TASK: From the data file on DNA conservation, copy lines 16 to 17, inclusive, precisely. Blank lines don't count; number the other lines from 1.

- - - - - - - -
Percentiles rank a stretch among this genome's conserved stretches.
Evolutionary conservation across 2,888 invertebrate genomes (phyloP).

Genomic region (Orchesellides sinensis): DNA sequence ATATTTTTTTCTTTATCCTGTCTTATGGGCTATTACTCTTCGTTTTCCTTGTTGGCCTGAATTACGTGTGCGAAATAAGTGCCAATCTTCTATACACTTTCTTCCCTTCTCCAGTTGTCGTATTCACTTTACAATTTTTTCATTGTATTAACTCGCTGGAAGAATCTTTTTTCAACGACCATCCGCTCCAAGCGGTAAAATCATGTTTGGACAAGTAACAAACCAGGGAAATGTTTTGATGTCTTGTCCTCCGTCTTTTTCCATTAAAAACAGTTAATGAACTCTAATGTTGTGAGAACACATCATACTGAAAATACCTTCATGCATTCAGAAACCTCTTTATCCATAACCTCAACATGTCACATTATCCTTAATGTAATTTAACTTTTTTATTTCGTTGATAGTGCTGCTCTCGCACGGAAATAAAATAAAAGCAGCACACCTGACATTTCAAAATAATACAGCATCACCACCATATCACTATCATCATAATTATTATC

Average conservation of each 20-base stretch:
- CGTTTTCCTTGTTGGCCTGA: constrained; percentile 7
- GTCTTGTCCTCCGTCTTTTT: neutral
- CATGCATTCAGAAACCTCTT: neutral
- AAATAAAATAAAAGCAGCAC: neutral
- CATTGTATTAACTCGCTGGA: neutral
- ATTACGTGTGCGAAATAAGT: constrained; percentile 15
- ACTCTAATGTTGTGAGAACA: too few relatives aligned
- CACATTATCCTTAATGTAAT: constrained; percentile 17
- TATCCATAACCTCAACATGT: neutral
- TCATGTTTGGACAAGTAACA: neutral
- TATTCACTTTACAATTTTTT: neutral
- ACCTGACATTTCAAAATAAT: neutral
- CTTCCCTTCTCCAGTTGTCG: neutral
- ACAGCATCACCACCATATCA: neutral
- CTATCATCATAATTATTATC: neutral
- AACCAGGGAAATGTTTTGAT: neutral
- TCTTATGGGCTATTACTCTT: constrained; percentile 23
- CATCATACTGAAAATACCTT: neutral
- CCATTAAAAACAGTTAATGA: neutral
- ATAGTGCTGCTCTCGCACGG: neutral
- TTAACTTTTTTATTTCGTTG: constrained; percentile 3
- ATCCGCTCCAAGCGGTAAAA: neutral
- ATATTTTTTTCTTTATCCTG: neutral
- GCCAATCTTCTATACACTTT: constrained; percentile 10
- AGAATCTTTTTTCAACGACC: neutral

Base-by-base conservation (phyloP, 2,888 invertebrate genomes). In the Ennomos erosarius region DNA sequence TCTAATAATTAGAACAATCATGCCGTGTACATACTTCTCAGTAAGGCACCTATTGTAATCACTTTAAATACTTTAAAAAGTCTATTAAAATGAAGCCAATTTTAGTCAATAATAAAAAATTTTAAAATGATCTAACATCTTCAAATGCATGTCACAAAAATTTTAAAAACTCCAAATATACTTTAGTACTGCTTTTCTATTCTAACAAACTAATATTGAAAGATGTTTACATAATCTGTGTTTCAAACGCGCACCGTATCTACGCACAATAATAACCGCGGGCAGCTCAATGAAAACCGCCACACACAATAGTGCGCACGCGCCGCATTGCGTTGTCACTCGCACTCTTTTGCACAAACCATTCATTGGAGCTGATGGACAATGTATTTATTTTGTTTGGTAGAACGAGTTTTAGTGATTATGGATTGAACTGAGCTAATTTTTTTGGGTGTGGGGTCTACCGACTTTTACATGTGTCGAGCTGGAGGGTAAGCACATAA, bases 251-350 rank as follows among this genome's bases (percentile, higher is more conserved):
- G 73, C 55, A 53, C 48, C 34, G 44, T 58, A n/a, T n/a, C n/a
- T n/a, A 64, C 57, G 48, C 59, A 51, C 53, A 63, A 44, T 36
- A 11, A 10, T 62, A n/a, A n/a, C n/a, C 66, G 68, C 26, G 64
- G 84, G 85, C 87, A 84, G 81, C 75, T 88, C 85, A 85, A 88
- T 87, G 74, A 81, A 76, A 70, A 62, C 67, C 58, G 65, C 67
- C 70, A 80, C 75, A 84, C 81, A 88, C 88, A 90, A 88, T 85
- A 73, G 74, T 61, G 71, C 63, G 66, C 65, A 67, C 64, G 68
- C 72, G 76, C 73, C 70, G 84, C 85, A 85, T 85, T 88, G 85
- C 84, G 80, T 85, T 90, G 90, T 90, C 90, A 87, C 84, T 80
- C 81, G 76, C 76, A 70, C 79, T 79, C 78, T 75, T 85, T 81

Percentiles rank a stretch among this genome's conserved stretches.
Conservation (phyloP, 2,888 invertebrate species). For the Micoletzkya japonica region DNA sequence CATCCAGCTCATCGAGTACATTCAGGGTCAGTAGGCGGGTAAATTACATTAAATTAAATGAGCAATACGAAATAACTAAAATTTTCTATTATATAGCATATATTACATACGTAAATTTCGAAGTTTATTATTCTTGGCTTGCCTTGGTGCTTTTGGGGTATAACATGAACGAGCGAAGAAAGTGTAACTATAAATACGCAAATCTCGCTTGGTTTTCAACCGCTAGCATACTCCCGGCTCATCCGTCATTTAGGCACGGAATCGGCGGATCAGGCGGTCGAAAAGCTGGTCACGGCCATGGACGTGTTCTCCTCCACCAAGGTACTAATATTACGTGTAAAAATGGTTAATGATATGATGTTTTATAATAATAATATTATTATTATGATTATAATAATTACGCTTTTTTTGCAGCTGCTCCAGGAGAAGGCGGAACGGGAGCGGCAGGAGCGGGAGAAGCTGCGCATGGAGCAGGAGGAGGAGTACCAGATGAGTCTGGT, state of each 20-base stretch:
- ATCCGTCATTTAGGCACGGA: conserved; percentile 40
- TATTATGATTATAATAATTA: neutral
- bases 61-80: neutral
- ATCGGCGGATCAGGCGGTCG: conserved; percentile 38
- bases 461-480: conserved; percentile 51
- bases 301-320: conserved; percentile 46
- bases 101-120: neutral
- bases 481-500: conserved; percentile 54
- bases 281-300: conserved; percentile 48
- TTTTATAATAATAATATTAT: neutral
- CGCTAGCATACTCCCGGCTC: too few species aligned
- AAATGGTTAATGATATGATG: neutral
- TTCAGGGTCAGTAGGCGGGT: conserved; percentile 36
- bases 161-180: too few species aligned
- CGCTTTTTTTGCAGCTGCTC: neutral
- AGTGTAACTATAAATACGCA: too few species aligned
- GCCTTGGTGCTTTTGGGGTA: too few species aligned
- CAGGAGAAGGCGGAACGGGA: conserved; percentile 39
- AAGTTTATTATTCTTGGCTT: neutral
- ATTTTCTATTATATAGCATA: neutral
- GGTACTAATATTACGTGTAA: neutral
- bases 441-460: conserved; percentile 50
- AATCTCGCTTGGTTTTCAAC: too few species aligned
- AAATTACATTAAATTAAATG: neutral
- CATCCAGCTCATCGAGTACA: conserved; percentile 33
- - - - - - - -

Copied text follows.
- ACCTGACATTTCAAAATAAT: neutral
- CTTCCCTTCTCCAGTTGTCG: neutral